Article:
The 89th Annual Meeting of the American Association of Physical Anthropologists (2020)

Variation in the anthropoid primate pelvis does not reflect differences in diet


1Department of Anatomy, College of Medicine, Howard University, 2Division of Anthropology, American Museum of Natural History, 3Center for the Advanced Study of Human Paleobiology, Department of Anthropology, The George Washington University, 4New York Consortium of Evolutionary Primatology (NYCEP), 5Institut Català de Paleontologia Miquel Crusafont (ICP)

April 17, 2020 , Diamond 10 Add to calendar

Pelvic differences among hominins are suggested to reflect diet-related differences in gut size among species. This hypothesis emerges from the observation that animals with diets rich in leaves and other green plants exhibit larger guts than animals that rely on prey, and the expectation that differences in pelvic dimensions reflect accommodations for differently-sized guts. However, studies of extant primates provide little evidence supporting this hypothesis.

We test whether comparisons between pairs of similarly-sized, closely-related anthropoids reveal a link between diet and pelvic dimensions. Iliac flare, ilium width, and bi-iliac breadth were measured in 14 species (N = 234 individuals) using digital calipers. Percent time feeding on food categories were collected from the literature. Eleven comparisons were made; seven among species with different diets, and four among species with similar diet compositions. Welch’s t-tests were used to test for differences in variable means between the species in each pair. We predict that more folivorous species will have pelvic dimensions reflecting a more capacious abdominal cavity and that there will be no significant differences in pelvic dimensions in species with similar diets.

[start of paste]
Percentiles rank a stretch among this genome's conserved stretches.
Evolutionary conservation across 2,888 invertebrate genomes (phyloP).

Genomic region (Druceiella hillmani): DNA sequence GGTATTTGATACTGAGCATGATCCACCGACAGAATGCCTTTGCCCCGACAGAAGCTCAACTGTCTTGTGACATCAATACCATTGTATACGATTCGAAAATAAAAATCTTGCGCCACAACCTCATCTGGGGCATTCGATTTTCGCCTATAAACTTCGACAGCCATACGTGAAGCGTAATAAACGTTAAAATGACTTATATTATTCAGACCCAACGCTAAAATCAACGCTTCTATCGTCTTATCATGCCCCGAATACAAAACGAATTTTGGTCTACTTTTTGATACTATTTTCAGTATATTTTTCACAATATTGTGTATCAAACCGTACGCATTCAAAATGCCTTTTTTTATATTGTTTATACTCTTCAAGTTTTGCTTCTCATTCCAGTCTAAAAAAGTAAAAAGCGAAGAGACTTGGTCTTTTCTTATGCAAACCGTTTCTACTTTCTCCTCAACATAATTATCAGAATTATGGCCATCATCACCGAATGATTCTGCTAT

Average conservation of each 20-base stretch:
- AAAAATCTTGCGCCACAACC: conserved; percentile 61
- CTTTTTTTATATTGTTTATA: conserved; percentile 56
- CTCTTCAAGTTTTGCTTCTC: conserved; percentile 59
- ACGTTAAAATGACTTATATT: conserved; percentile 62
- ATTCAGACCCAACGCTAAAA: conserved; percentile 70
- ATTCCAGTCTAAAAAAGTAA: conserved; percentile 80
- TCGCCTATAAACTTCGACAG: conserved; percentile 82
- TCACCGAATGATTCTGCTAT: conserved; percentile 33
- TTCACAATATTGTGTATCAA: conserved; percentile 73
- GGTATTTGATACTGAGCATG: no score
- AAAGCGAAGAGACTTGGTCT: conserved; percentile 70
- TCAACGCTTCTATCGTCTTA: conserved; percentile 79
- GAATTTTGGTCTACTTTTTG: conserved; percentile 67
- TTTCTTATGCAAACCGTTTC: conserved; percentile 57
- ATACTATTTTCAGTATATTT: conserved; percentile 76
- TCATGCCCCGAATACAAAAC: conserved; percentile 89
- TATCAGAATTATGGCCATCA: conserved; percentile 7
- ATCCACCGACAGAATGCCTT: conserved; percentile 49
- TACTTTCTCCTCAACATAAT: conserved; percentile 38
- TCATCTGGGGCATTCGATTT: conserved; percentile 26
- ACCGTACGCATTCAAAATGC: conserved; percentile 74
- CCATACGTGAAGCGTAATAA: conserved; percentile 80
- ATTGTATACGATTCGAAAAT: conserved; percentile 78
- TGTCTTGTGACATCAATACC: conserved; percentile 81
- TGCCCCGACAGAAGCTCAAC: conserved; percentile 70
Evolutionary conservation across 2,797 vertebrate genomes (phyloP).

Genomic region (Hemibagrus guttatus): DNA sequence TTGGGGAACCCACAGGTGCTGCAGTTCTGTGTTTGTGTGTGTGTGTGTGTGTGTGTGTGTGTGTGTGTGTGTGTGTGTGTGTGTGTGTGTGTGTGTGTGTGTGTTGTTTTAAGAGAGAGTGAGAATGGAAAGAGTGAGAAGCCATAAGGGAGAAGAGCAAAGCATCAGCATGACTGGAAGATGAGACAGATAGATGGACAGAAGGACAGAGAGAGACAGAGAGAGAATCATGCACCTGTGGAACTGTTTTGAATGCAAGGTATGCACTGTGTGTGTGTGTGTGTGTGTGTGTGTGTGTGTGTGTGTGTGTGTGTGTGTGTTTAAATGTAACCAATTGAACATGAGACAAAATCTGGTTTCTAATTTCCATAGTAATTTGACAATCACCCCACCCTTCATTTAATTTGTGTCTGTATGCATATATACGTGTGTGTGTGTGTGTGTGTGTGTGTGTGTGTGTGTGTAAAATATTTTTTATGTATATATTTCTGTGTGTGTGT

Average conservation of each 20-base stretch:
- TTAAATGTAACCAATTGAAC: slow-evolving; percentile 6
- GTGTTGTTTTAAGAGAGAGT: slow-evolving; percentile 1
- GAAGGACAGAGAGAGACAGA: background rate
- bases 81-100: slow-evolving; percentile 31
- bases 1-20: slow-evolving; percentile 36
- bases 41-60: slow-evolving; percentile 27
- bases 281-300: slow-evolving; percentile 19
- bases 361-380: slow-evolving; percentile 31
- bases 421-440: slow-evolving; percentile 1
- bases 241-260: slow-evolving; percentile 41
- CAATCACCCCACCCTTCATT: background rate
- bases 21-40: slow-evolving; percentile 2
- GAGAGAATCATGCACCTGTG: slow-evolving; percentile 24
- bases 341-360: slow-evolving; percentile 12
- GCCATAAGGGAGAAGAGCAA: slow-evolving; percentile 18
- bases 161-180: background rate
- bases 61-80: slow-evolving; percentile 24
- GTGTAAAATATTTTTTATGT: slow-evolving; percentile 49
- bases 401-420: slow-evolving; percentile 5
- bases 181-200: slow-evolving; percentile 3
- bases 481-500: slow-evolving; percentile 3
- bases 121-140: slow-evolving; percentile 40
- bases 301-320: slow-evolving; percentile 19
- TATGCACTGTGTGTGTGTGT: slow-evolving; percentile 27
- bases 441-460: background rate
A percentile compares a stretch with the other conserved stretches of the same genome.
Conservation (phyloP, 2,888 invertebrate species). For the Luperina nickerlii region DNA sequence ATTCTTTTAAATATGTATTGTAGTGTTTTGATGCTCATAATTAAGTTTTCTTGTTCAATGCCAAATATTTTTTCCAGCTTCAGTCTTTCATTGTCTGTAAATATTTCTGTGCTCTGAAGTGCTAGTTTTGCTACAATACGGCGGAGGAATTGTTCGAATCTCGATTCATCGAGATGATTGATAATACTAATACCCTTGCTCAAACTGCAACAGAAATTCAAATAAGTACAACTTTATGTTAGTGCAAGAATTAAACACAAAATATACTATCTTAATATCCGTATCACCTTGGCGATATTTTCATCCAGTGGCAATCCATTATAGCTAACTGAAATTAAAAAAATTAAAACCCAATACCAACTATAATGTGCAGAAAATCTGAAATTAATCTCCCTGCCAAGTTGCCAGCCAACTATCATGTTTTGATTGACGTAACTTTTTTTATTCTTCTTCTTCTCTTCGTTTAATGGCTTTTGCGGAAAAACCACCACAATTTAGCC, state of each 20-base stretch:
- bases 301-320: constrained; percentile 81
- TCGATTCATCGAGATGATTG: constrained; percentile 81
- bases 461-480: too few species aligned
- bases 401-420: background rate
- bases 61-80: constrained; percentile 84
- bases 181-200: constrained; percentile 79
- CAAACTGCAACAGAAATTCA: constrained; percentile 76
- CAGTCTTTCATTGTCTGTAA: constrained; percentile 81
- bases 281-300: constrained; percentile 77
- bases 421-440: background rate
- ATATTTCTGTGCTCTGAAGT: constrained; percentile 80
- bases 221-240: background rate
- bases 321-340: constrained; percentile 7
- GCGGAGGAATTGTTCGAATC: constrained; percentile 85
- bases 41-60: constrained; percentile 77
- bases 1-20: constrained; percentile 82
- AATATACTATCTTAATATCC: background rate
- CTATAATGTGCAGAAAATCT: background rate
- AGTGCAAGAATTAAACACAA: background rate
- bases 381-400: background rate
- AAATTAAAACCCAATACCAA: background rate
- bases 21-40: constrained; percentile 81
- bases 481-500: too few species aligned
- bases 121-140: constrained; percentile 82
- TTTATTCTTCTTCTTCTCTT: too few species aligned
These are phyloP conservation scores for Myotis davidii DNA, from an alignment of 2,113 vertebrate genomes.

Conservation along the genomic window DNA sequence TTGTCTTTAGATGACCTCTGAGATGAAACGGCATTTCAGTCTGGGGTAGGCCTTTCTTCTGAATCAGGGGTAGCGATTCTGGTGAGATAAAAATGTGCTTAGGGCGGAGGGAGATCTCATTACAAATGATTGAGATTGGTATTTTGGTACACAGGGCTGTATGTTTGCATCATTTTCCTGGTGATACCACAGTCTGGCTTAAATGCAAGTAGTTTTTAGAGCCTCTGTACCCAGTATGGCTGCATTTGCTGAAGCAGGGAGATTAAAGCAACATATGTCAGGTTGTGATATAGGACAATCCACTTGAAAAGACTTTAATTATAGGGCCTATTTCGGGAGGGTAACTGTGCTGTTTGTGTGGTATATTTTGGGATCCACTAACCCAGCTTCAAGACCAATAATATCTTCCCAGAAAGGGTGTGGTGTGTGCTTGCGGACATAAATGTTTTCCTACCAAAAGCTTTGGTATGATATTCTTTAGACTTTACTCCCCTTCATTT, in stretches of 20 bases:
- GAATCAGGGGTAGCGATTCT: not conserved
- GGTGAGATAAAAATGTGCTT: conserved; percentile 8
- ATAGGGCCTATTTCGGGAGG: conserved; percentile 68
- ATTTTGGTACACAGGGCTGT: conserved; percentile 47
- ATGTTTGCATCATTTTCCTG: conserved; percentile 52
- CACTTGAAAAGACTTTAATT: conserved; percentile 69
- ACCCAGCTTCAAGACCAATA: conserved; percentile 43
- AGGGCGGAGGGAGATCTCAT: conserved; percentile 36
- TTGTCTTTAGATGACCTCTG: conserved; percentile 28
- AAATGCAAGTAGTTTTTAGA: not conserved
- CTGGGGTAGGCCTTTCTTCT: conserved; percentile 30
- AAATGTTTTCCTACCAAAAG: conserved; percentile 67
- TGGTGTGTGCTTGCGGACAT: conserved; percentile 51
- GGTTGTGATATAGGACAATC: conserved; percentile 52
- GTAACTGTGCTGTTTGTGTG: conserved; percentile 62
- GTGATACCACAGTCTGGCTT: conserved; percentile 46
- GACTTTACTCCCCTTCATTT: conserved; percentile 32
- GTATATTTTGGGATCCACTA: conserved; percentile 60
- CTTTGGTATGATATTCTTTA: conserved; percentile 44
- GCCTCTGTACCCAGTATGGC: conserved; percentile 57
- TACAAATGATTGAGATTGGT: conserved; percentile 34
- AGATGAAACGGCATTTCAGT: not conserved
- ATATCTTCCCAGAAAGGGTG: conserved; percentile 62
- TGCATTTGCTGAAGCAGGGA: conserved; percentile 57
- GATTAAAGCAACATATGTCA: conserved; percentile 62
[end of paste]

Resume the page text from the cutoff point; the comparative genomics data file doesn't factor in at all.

Only four comparisons support the hypothesis that more folivorous species have broader pelves than less folivorous species. The remaining comparisons yield results where: more folivorous primates have narrower pelvic dimensions, species with different diets show no differences in pelvic dimensions, or species with similar diets show differences in pelvis dimensions. These results indicate that differences in pelvic dimensions cannot reliably be used to infer differences in diet among anthropoid primates.

Funding provided by NSF (GRF; BCS 1316947), the Wenner-Gren Foundation (Dissertation Fieldwork Grant), the Agencia Estatal de Investigación (CGL2017-82654-P, AEI/FEDER EU), the Generalitat de Catalunya (CERCA Programme), and GWU.   

Slides/Poster (pdf)